from DACA to Green Card
This legal guide is a walkthrough for how an undocumented person could, under certain circumstances, go from no legal status in the US to a lawful permanent resident.
Disclaimer: This is not to be construed as legal advice and does not constitute the formation of an attorney client relationship.
Step 1: Obtain DACA StatusDACA, or Consideration of Deferred Action for Childhood Arrivals, is a discretionary form of immigration relief created by President Obama through Executive Order that offers certain undocumented persons temporary relief from removal from the United States, or Deferred Action, and the ability to apply for Work Authorization, also known as an Employment Authorization Document, and in some cases a State Drivers License/ID, and a Social Security Card.
The requirements for Consideration of Deferred Action for Childhood Arrivals are set forth by USCIS as follows:
-under the age of 31 as of June 15, 2012;
-Came to the United States before reaching your 16th birthday;
-Have continuously resided in the United States since June 15, 2007, up to the present time;
-Were physically present in the United States on June 15, 2012, and at the time of making your request for consideration of deferred action with USCIS;
-Had no lawful status on June 15, 2012;
-Are currently in school, have graduated or obtained a certificate of completion from high school, have obtained a general education development (GED) certificate, or are an honorably discharged veteran of the Coast Guard or Armed Forces of the United States; and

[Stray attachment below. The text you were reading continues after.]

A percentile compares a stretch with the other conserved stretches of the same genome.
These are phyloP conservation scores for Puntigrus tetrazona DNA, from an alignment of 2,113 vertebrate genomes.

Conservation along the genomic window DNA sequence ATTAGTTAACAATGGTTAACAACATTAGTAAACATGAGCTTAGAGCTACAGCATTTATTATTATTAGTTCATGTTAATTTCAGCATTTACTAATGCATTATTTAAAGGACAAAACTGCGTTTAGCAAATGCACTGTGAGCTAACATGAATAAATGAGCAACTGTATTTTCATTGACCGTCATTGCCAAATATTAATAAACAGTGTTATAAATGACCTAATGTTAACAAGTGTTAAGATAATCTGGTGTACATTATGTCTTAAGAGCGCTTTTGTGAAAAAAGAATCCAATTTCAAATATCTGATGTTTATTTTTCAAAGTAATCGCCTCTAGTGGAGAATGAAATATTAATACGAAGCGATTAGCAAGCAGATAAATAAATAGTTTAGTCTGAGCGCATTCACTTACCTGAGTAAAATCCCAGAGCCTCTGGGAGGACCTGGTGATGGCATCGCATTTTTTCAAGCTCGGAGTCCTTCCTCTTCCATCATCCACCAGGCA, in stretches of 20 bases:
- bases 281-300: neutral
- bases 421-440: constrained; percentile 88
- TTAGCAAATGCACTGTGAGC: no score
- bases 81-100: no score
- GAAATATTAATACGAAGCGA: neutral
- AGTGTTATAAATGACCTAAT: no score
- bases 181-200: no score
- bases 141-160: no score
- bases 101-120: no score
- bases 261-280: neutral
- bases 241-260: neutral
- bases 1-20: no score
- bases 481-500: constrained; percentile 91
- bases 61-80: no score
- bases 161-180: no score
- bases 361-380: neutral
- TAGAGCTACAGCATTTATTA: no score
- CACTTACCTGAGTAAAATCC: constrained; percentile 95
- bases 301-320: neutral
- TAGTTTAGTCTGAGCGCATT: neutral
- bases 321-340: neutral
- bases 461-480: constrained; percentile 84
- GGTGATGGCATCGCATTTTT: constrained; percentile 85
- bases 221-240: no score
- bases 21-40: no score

-Have not been convicted of a felony, significant misdemeanor,or three or more other misdemeanors, and do not otherwise pose a threat to national security or public safety.
A person who meets these requirements may submit an I-821D application with supporting documentation to USCIS, and pay the required filing fee and biometrics fee (380+85 for 465 total -at the time this post was created). If the application is approved, that person is granted DACA status for a period of two years. DACA must be renewed 3-4 months before the expiration date on the USCIS issued approval notice.
Once granted, DACA gives a person the opportunity to obtain work authorization, a social security card, and state ID/drivers license in some instances. While this is a great tool, DACA does not confer legal status, lawful permanent residency, nor US citizenship, and can be revoked for a variety of reasons, including leaving the US without permission or committing certain criminal offenses.
Step 2: Apply for Advance ParoleAdvance Parole is a technical way of saying "permission to leave the United States and come back." Advance Parole is decided by USCIS upon the filing of an I-131, Application for Travel Document, and upon payment of a 360 processing fee plus an 85 dollar biometrics fee, in most cases.
A person with DACA status is allowed to request Advance Parole from USCIS upon the filing of an I-131, but must demonstrate humanitarian reasons, education reasons, or employment reasons, for the request to be granted, Vacation or leisure as the purpose stated for the Advance Parole request will typically result in a denial.